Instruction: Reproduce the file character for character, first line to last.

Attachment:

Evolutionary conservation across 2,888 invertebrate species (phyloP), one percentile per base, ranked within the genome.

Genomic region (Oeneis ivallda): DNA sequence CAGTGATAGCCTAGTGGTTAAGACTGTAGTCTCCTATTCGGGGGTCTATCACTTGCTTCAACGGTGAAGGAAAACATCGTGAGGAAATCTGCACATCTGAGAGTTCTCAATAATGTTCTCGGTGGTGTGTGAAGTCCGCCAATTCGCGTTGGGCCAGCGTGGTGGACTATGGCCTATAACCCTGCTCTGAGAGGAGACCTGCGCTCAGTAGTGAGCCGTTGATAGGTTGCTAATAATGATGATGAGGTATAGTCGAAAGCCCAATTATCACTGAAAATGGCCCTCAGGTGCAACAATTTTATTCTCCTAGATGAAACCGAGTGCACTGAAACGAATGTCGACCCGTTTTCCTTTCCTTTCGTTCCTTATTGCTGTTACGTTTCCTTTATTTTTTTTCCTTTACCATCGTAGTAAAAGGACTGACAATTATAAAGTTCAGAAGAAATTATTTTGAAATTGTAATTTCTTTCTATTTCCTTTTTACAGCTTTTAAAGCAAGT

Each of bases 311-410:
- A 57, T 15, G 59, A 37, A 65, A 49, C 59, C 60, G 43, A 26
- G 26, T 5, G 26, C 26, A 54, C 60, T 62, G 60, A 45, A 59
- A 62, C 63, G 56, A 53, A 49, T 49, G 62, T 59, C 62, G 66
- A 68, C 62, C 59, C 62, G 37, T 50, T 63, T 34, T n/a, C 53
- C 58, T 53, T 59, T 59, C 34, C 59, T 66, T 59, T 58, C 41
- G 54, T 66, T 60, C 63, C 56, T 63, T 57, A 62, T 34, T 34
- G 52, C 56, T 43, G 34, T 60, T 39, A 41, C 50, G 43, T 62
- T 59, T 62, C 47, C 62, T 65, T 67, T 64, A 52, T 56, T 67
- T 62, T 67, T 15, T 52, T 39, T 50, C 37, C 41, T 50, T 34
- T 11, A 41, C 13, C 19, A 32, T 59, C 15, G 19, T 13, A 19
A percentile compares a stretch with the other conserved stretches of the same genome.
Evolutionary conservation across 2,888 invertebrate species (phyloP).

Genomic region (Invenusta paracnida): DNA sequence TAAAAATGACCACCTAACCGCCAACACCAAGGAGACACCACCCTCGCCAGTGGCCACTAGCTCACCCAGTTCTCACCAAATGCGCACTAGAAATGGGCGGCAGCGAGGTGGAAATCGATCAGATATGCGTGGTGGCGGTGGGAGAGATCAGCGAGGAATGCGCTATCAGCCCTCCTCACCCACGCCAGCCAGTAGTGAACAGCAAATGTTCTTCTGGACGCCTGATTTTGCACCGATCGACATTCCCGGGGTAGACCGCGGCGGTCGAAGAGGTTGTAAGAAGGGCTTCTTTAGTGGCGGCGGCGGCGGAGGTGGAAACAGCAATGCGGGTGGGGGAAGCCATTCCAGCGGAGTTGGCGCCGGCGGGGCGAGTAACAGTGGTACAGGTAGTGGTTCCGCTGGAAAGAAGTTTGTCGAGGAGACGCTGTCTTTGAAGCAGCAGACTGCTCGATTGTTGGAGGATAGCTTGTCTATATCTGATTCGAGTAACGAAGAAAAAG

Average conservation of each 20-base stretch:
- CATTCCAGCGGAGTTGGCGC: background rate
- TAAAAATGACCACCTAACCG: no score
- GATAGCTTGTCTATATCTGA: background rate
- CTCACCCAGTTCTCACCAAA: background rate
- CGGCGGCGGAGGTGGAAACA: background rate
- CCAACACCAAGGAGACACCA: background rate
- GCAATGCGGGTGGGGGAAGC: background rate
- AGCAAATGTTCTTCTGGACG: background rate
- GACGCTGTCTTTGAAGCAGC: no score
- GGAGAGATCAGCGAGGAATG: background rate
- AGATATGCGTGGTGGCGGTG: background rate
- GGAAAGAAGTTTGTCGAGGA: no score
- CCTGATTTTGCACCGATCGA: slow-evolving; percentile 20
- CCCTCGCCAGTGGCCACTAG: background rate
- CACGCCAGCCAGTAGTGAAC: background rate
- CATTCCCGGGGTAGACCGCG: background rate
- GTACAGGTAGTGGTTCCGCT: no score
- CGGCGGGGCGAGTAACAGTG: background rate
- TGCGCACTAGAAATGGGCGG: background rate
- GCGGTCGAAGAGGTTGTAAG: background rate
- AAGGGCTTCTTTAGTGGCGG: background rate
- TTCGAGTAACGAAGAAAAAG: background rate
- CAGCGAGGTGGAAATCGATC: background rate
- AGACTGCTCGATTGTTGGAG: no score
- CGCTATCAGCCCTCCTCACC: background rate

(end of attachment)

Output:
Evolutionary conservation across 2,888 invertebrate species (phyloP), one percentile per base, ranked within the genome.

Genomic region (Oeneis ivallda): DNA sequence CAGTGATAGCCTAGTGGTTAAGACTGTAGTCTCCTATTCGGGGGTCTATCACTTGCTTCAACGGTGAAGGAAAACATCGTGAGGAAATCTGCACATCTGAGAGTTCTCAATAATGTTCTCGGTGGTGTGTGAAGTCCGCCAATTCGCGTTGGGCCAGCGTGGTGGACTATGGCCTATAACCCTGCTCTGAGAGGAGACCTGCGCTCAGTAGTGAGCCGTTGATAGGTTGCTAATAATGATGATGAGGTATAGTCGAAAGCCCAATTATCACTGAAAATGGCCCTCAGGTGCAACAATTTTATTCTCCTAGATGAAACCGAGTGCACTGAAACGAATGTCGACCCGTTTTCCTTTCCTTTCGTTCCTTATTGCTGTTACGTTTCCTTTATTTTTTTTCCTTTACCATCGTAGTAAAAGGACTGACAATTATAAAGTTCAGAAGAAATTATTTTGAAATTGTAATTTCTTTCTATTTCCTTTTTACAGCTTTTAAAGCAAGT

Each of bases 311-410:
- A 57, T 15, G 59, A 37, A 65, A 49, C 59, C 60, G 43, A 26
- G 26, T 5, G 26, C 26, A 54, C 60, T 62, G 60, A 45, A 59
- A 62, C 63, G 56, A 53, A 49, T 49, G 62, T 59, C 62, G 66
- A 68, C 62, C 59, C 62, G 37, T 50, T 63, T 34, T n/a, C 53
- C 58, T 53, T 59, T 59, C 34, C 59, T 66, T 59, T 58, C 41
- G 54, T 66, T 60, C 63, C 56, T 63, T 57, A 62, T 34, T 34
- G 52, C 56, T 43, G 34, T 60, T 39, A 41, C 50, G 43, T 62
- T 59, T 62, C 47, C 62, T 65, T 67, T 64, A 52, T 56, T 67
- T 62, T 67, T 15, T 52, T 39, T 50, C 37, C 41, T 50, T 34
- T 11, A 41, C 13, C 19, A 32, T 59, C 15, G 19, T 13, A 19
A percentile compares a stretch with the other conserved stretches of the same genome.
Evolutionary conservation across 2,888 invertebrate species (phyloP).

Genomic region (Invenusta paracnida): DNA sequence TAAAAATGACCACCTAACCGCCAACACCAAGGAGACACCACCCTCGCCAGTGGCCACTAGCTCACCCAGTTCTCACCAAATGCGCACTAGAAATGGGCGGCAGCGAGGTGGAAATCGATCAGATATGCGTGGTGGCGGTGGGAGAGATCAGCGAGGAATGCGCTATCAGCCCTCCTCACCCACGCCAGCCAGTAGTGAACAGCAAATGTTCTTCTGGACGCCTGATTTTGCACCGATCGACATTCCCGGGGTAGACCGCGGCGGTCGAAGAGGTTGTAAGAAGGGCTTCTTTAGTGGCGGCGGCGGCGGAGGTGGAAACAGCAATGCGGGTGGGGGAAGCCATTCCAGCGGAGTTGGCGCCGGCGGGGCGAGTAACAGTGGTACAGGTAGTGGTTCCGCTGGAAAGAAGTTTGTCGAGGAGACGCTGTCTTTGAAGCAGCAGACTGCTCGATTGTTGGAGGATAGCTTGTCTATATCTGATTCGAGTAACGAAGAAAAAG

Average conservation of each 20-base stretch:
- CATTCCAGCGGAGTTGGCGC: background rate
- TAAAAATGACCACCTAACCG: no score
- GATAGCTTGTCTATATCTGA: background rate
- CTCACCCAGTTCTCACCAAA: background rate
- CGGCGGCGGAGGTGGAAACA: background rate
- CCAACACCAAGGAGACACCA: background rate
- GCAATGCGGGTGGGGGAAGC: background rate
- AGCAAATGTTCTTCTGGACG: background rate
- GACGCTGTCTTTGAAGCAGC: no score
- GGAGAGATCAGCGAGGAATG: background rate
- AGATATGCGTGGTGGCGGTG: background rate
- GGAAAGAAGTTTGTCGAGGA: no score
- CCTGATTTTGCACCGATCGA: slow-evolving; percentile 20
- CCCTCGCCAGTGGCCACTAG: background rate
- CACGCCAGCCAGTAGTGAAC: background rate
- CATTCCCGGGGTAGACCGCG: background rate
- GTACAGGTAGTGGTTCCGCT: no score
- CGGCGGGGCGAGTAACAGTG: background rate
- TGCGCACTAGAAATGGGCGG: background rate
- GCGGTCGAAGAGGTTGTAAG: background rate
- AAGGGCTTCTTTAGTGGCGG: background rate
- TTCGAGTAACGAAGAAAAAG: background rate
- CAGCGAGGTGGAAATCGATC: background rate
- AGACTGCTCGATTGTTGGAG: no score
- CGCTATCAGCCCTCCTCACC: background rate